Finding the name of the song

It is usually easy to find an anime opening or ending on YouTube with a quick search in the form of [anime name] [op or ed], specifying the number for the opening or ending if the series has more than one. I ran a search and quickly locked on to the ending song for The Angel Next Door Spoils Me Rotten: Chiisana Koi no Uta.

Now, before continuing, note that I am not up-to-date on popular trends in J-pop music. In fact, I dare say that few people are as not-up-to-date on all things involving music as I am (unlike my co-writer, professional musician and luthier Victor V. Gurbo). Thus, in the event you are reading this and thinking to yourself that Chiisana Koi no Uta is a popular song, understand that I was not aware of this fact until I conducted a follow-up search.

Learning more about the song

Now armed with the title of the ending song for The Angel Next Door Spoils Me Rotten, I searched for Chiisana Koi no Uta. I came across an article on Crunchyroll, which is airing the series simulcast.

The Crunchyroll article, authored by Ms. Kara Dennison, includes a link to the ending video and song of The Angel Next Door without the anime credits, which you can watch and listen to in the article. But where had I heard it? The beginning of the article did not resolve my question:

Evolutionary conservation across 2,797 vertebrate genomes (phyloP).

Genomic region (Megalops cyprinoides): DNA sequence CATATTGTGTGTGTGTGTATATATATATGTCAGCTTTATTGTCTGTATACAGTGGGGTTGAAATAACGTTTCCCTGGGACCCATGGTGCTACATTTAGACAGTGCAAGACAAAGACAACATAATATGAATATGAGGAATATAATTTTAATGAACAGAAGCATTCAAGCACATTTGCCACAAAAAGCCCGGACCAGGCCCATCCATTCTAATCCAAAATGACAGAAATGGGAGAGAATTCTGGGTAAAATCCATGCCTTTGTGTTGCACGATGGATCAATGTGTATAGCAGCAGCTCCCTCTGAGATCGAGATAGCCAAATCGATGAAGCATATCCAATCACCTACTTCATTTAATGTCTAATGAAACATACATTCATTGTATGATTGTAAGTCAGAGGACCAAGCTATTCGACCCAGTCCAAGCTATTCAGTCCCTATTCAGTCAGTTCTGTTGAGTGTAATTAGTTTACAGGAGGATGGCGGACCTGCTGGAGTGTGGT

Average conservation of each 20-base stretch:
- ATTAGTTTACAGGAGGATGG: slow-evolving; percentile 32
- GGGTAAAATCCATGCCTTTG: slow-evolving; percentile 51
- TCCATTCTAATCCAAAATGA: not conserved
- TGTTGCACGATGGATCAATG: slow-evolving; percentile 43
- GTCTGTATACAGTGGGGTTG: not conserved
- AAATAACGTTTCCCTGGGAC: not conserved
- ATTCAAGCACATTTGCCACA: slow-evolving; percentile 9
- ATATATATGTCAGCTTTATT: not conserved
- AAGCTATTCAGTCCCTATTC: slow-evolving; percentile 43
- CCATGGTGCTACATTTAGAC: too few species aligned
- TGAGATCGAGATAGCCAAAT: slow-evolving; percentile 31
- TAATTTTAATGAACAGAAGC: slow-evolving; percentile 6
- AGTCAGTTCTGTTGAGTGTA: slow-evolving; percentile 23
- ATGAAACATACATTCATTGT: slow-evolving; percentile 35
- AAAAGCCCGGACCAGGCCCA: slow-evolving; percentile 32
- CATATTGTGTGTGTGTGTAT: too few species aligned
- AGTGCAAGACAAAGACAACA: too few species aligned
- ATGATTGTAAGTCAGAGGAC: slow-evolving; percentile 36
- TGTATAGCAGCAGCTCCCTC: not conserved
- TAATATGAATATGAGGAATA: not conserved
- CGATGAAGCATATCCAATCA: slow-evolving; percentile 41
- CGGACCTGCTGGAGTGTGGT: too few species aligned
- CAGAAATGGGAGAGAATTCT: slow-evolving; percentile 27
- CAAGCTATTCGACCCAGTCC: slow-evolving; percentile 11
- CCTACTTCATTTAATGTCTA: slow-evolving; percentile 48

The ending theme for this season’s The Angel Next Door Spoils Me Rotten has premiered, and lucky us—Mahiru is singing us a song! But not just any song… one that may be familiar to fans of J-pop, recent anime, and VTubers.

While I am a fan of some recent anime, I know little about J-Pop or VTubers. I needed a more specific hint…

Fortunately, I would be in luck. Ms. Dennison resolved my question in the next full paragraph of the article:

If you feel like you’ve heard the song before… well, you’re almost certainly not wrong! First performed by punk band MONGOL800, ‘Chiisana Koi no Uta’ has become extremely popular. Covers pop up everywhere from YouTube to anime image song albums. Rie Takahashi’s cover of the tune also featured as the fifth ending for KARAKAI JOZU NO TAKAGI-SAN.